The City Council in the future should provide some hard-hitting decisions on addressing pay for Jefferson City employees, the city administrator suggested Tuesday.

A voluminous study administered by consultants from Evergreen Solutions recommends various options to enact for improving employee pay. The council heard from the lead consultant on the project Tuesday during its regular meeting.

Mark Holcombe, the Evergreen project manager, spent roughly 30 minutes providing an overview of the comprehensive study. He said the city possesses a simple pay structure that shows employees are advancing through various pay ranges over time.

Holcombe observed wage compression and that 85 percent of employees’ salaries fall below the midpoint, meaning this indicates a higher amount of turnover and new hires.

Holcombe guided the council through the report, which was divided into three sections: an internal analysis using employee data, a regional market analysis and a list of eight recommendations for future improvement.

The council offered little conversation about Evergreen’s analysis after the presentation. City Administrator Steve Crowell, however, said the council should be prepared to address the concerns, which will pose additional costs to the city budget.

Councilman Scott Spencer voiced some concern over not receiving any of the consultants’ drafts that were exchanged and amended beforehand by consultants and city staff. He called this “disingenuous.”

Crowell noted the final report was distributed to council as soon as he received it last week.

The study offers ways to adopt a new pay plan that seeks to address wage compression and offer employee salaries that compete with its regional competitors.

Evergreen presented two pay plans. If adopted, one plan puts the city into the 50th percentile rank among peers, while the other allows the city to fall into the 70th percentile rank among peers. If changes were made to reflect a 70th percentile rank, it means the city’s pay plan would overall pay greater than 70 percent of the referenced markets in the study.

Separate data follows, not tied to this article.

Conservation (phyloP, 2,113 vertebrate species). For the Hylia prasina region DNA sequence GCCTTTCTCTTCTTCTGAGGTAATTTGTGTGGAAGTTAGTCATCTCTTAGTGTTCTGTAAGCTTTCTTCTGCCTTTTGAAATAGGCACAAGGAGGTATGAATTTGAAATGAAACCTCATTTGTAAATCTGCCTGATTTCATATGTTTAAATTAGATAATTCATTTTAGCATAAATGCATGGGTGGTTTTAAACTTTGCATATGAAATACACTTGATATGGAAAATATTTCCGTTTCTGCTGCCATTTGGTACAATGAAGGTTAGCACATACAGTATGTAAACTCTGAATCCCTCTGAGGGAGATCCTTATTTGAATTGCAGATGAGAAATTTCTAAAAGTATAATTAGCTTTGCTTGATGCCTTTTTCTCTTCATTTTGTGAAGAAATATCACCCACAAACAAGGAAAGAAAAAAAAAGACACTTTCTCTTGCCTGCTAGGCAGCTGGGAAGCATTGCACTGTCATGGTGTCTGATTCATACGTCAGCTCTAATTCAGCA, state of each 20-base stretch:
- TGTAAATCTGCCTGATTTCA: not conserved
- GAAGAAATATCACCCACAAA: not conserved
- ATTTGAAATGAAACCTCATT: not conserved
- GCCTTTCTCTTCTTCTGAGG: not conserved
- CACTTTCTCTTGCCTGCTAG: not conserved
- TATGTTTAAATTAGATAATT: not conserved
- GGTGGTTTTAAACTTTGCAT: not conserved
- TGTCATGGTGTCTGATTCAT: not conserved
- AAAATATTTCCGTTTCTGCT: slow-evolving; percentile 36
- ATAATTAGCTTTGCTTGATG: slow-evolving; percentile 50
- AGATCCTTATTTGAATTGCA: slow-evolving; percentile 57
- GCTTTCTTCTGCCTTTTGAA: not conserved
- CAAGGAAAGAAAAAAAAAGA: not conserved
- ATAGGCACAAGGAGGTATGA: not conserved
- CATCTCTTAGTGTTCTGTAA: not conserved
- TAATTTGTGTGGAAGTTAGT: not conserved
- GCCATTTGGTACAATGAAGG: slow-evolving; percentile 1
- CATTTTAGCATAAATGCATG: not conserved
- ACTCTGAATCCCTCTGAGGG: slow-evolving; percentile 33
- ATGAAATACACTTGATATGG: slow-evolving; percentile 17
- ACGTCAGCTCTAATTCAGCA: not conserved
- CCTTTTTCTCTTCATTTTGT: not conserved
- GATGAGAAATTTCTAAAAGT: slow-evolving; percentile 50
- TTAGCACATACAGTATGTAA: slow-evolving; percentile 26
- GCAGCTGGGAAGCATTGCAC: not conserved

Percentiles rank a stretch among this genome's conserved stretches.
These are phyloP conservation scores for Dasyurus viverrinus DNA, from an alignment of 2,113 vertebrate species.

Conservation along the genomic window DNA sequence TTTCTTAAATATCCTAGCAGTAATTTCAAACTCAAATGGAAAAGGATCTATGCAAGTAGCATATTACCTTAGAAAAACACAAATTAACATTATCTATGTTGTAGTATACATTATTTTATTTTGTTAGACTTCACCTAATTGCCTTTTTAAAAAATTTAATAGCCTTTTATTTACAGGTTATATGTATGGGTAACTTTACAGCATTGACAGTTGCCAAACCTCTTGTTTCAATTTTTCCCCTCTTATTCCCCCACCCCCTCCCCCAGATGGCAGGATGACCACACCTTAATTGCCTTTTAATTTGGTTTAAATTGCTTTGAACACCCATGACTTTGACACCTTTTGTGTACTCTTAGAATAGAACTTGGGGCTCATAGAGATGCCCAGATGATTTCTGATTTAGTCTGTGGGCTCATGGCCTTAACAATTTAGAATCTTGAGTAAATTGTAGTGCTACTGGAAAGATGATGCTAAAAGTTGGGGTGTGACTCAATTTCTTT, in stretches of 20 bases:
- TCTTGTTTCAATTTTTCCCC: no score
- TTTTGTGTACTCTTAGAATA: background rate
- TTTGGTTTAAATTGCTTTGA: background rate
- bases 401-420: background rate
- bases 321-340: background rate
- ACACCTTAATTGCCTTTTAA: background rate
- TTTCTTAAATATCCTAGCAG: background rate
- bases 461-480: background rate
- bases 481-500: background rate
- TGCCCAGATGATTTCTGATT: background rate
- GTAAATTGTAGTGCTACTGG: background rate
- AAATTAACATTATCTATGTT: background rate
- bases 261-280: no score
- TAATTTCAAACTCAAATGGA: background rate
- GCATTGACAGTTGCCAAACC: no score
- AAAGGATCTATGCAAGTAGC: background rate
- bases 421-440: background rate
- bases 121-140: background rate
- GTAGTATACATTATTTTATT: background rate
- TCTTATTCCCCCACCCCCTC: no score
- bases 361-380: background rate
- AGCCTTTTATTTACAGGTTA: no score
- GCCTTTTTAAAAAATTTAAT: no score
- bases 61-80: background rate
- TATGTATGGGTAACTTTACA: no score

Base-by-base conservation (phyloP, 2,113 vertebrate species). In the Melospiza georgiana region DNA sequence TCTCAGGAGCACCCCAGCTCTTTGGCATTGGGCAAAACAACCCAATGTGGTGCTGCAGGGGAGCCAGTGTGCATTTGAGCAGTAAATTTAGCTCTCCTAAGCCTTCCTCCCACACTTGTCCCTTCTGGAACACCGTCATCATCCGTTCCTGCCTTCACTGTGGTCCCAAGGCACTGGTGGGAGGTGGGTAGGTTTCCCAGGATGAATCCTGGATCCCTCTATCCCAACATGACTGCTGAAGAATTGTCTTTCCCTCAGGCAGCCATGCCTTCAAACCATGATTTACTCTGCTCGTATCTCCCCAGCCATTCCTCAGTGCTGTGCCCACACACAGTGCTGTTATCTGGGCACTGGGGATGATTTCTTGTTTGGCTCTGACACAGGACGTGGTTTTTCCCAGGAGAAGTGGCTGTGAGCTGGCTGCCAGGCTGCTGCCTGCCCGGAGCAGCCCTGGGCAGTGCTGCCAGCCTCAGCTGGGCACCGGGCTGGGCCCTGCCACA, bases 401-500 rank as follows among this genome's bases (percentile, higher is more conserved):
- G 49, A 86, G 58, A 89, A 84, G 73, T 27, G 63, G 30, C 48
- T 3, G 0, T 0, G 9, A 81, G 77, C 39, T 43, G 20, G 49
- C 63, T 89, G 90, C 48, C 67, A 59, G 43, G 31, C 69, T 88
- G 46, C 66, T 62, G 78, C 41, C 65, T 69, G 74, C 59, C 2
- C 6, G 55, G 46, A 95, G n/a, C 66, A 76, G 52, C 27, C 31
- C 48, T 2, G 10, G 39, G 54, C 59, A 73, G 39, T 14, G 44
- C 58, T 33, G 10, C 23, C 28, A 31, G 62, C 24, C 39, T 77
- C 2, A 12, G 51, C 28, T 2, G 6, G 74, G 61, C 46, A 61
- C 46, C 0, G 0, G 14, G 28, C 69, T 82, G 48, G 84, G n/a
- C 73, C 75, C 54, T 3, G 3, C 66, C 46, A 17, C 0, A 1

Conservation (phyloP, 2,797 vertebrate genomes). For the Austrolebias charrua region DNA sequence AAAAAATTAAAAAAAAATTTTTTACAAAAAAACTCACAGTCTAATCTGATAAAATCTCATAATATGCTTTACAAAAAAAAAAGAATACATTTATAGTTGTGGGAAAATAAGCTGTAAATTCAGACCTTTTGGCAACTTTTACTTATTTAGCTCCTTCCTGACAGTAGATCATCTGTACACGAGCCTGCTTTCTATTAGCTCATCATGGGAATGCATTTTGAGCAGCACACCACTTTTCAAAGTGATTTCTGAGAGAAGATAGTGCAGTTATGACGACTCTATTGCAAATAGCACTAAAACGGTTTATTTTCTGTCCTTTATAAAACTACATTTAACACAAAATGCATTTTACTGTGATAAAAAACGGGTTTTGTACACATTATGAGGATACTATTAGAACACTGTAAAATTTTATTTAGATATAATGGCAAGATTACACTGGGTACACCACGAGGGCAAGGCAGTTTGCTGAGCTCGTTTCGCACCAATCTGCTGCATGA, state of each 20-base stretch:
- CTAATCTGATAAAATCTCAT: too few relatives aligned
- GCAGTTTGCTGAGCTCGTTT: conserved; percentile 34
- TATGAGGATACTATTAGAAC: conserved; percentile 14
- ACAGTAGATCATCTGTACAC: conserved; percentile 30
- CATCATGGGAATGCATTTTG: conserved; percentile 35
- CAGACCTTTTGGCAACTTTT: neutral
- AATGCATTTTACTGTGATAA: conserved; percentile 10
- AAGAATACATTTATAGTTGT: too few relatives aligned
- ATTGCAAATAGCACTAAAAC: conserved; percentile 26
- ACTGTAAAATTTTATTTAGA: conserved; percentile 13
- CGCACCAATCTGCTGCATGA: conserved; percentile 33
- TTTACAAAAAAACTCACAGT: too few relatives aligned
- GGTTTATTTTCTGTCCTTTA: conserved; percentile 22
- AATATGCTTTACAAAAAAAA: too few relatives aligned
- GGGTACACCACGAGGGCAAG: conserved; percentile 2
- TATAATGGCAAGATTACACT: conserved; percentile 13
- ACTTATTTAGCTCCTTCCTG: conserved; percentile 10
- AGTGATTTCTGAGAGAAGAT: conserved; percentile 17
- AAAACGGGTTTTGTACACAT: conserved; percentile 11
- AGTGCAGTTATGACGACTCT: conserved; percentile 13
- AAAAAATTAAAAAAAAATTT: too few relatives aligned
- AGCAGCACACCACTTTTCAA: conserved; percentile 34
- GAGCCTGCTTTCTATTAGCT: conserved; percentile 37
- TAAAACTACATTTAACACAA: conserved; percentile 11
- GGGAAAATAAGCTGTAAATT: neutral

Holcombe noted some advantages and disadvantages to both. Implementing the 50th percentile rank pay plan allows the city to stay competitive with the regional market. The total cost to implement this plan annually for all employees is about $1 million, Holcombe said.

“You wouldn’t escape all the concern necessarily with compression, but it also shows that you’re certainly not doing worse than your peers as far as moving employees through,” he said.

Implementing the plan at the 70th percentile rank could cost around $1.8 million each year.

“(This) would be designed to put you above some of what your peers are experiencing and hopefully rise above the concerns you see everybody else having in the market today,” Holcombe said.

Consultants noted the information provided in the study pertains to data from last fall and does not account for changes in the labor market occurring now.

The study, released to the public last Thursday, was highly anticipated by council members and city staff. The council during the summer enacted a wage increase after a month-long debate. But many officials have stressed employee compensation is a top priority.

Data provided by the city showed an employee turnover rate of nearly 15 percent in 2022.

Council members offer little conversation as to which approach they wanted to pursue. While Spencer said he was concerned about why drafts weren’t disclosed, Councilwoman Laura Ward said she was grateful she didn’t have to review a “floating draft that council couldn’t do anything with.”

Near the end of the conversation, Crowell added a thought: “So just as followup: at some point, maybe not tonight, but at some point, we need to encapsulate the answer to the percentile 50 or above and council needs to answer the implementation method, all of which have costs.”

Holcombe thanked the council for their time and said the Evergreen consultants would be happy to advise in any implementation process going forward.

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